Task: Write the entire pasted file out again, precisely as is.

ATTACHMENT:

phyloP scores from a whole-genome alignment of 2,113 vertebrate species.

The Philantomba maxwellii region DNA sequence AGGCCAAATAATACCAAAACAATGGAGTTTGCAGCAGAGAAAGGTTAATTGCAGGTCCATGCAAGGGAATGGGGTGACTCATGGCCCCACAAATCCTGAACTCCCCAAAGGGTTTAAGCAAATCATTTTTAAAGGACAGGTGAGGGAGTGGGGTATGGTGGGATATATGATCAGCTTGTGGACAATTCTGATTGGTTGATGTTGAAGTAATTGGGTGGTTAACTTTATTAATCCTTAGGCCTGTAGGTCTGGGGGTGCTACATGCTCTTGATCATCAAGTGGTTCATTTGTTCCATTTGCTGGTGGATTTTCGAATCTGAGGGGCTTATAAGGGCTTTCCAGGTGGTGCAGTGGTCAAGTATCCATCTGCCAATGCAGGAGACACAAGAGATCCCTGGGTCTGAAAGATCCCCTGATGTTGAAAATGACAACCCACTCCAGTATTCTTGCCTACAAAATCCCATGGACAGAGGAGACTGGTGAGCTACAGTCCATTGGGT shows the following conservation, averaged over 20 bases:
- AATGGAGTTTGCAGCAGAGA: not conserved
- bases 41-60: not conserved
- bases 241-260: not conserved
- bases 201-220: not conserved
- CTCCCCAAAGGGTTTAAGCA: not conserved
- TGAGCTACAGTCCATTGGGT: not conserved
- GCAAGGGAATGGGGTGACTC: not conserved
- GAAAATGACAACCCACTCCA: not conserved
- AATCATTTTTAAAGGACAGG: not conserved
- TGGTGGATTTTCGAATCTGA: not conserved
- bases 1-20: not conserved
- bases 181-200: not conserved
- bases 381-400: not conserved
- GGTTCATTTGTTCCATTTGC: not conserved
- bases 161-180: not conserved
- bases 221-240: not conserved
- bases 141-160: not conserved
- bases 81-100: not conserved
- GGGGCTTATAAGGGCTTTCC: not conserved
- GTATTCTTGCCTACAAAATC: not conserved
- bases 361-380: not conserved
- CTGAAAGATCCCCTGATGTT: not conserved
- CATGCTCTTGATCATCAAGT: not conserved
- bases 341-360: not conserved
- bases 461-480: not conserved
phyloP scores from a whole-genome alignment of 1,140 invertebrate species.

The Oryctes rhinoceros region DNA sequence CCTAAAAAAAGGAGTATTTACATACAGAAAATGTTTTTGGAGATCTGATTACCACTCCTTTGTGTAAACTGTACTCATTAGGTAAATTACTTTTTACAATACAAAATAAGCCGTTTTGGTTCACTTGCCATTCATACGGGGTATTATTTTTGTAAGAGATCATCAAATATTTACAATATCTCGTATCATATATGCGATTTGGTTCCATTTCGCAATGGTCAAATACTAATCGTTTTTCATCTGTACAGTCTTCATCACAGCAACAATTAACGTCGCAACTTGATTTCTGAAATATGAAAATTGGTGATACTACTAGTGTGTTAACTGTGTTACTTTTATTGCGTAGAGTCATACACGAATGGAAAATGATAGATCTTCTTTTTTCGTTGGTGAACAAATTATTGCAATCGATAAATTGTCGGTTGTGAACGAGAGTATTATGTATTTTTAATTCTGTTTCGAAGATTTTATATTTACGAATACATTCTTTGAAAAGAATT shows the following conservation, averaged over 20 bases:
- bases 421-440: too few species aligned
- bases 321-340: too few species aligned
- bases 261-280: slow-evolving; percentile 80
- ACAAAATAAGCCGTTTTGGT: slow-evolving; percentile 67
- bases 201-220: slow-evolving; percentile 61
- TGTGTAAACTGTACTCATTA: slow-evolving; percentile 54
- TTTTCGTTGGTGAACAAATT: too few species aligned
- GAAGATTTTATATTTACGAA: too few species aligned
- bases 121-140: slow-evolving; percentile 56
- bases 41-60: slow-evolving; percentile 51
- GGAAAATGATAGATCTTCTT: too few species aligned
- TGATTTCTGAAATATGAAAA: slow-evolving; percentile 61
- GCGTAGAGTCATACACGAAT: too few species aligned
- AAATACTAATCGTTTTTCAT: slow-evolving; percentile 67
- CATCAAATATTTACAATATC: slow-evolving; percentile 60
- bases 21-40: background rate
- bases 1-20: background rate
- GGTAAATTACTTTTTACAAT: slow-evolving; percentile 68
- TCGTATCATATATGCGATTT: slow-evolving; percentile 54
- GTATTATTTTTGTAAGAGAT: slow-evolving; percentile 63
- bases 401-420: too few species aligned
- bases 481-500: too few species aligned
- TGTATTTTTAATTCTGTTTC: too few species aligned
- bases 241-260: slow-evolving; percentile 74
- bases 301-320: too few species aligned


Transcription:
phyloP scores from a whole-genome alignment of 2,113 vertebrate species.

The Philantomba maxwellii region DNA sequence AGGCCAAATAATACCAAAACAATGGAGTTTGCAGCAGAGAAAGGTTAATTGCAGGTCCATGCAAGGGAATGGGGTGACTCATGGCCCCACAAATCCTGAACTCCCCAAAGGGTTTAAGCAAATCATTTTTAAAGGACAGGTGAGGGAGTGGGGTATGGTGGGATATATGATCAGCTTGTGGACAATTCTGATTGGTTGATGTTGAAGTAATTGGGTGGTTAACTTTATTAATCCTTAGGCCTGTAGGTCTGGGGGTGCTACATGCTCTTGATCATCAAGTGGTTCATTTGTTCCATTTGCTGGTGGATTTTCGAATCTGAGGGGCTTATAAGGGCTTTCCAGGTGGTGCAGTGGTCAAGTATCCATCTGCCAATGCAGGAGACACAAGAGATCCCTGGGTCTGAAAGATCCCCTGATGTTGAAAATGACAACCCACTCCAGTATTCTTGCCTACAAAATCCCATGGACAGAGGAGACTGGTGAGCTACAGTCCATTGGGT shows the following conservation, averaged over 20 bases:
- AATGGAGTTTGCAGCAGAGA: not conserved
- bases 41-60: not conserved
- bases 241-260: not conserved
- bases 201-220: not conserved
- CTCCCCAAAGGGTTTAAGCA: not conserved
- TGAGCTACAGTCCATTGGGT: not conserved
- GCAAGGGAATGGGGTGACTC: not conserved
- GAAAATGACAACCCACTCCA: not conserved
- AATCATTTTTAAAGGACAGG: not conserved
- TGGTGGATTTTCGAATCTGA: not conserved
- bases 1-20: not conserved
- bases 181-200: not conserved
- bases 381-400: not conserved
- GGTTCATTTGTTCCATTTGC: not conserved
- bases 161-180: not conserved
- bases 221-240: not conserved
- bases 141-160: not conserved
- bases 81-100: not conserved
- GGGGCTTATAAGGGCTTTCC: not conserved
- GTATTCTTGCCTACAAAATC: not conserved
- bases 361-380: not conserved
- CTGAAAGATCCCCTGATGTT: not conserved
- CATGCTCTTGATCATCAAGT: not conserved
- bases 341-360: not conserved
- bases 461-480: not conserved
phyloP scores from a whole-genome alignment of 1,140 invertebrate species.

The Oryctes rhinoceros region DNA sequence CCTAAAAAAAGGAGTATTTACATACAGAAAATGTTTTTGGAGATCTGATTACCACTCCTTTGTGTAAACTGTACTCATTAGGTAAATTACTTTTTACAATACAAAATAAGCCGTTTTGGTTCACTTGCCATTCATACGGGGTATTATTTTTGTAAGAGATCATCAAATATTTACAATATCTCGTATCATATATGCGATTTGGTTCCATTTCGCAATGGTCAAATACTAATCGTTTTTCATCTGTACAGTCTTCATCACAGCAACAATTAACGTCGCAACTTGATTTCTGAAATATGAAAATTGGTGATACTACTAGTGTGTTAACTGTGTTACTTTTATTGCGTAGAGTCATACACGAATGGAAAATGATAGATCTTCTTTTTTCGTTGGTGAACAAATTATTGCAATCGATAAATTGTCGGTTGTGAACGAGAGTATTATGTATTTTTAATTCTGTTTCGAAGATTTTATATTTACGAATACATTCTTTGAAAAGAATT shows the following conservation, averaged over 20 bases:
- bases 421-440: too few species aligned
- bases 321-340: too few species aligned
- bases 261-280: slow-evolving; percentile 80
- ACAAAATAAGCCGTTTTGGT: slow-evolving; percentile 67
- bases 201-220: slow-evolving; percentile 61
- TGTGTAAACTGTACTCATTA: slow-evolving; percentile 54
- TTTTCGTTGGTGAACAAATT: too few species aligned
- GAAGATTTTATATTTACGAA: too few species aligned
- bases 121-140: slow-evolving; percentile 56
- bases 41-60: slow-evolving; percentile 51
- GGAAAATGATAGATCTTCTT: too few species aligned
- TGATTTCTGAAATATGAAAA: slow-evolving; percentile 61
- GCGTAGAGTCATACACGAAT: too few species aligned
- AAATACTAATCGTTTTTCAT: slow-evolving; percentile 67
- CATCAAATATTTACAATATC: slow-evolving; percentile 60
- bases 21-40: background rate
- bases 1-20: background rate
- GGTAAATTACTTTTTACAAT: slow-evolving; percentile 68
- TCGTATCATATATGCGATTT: slow-evolving; percentile 54
- GTATTATTTTTGTAAGAGAT: slow-evolving; percentile 63
- bases 401-420: too few species aligned
- bases 481-500: too few species aligned
- TGTATTTTTAATTCTGTTTC: too few species aligned
- bases 241-260: slow-evolving; percentile 74
- bases 301-320: too few species aligned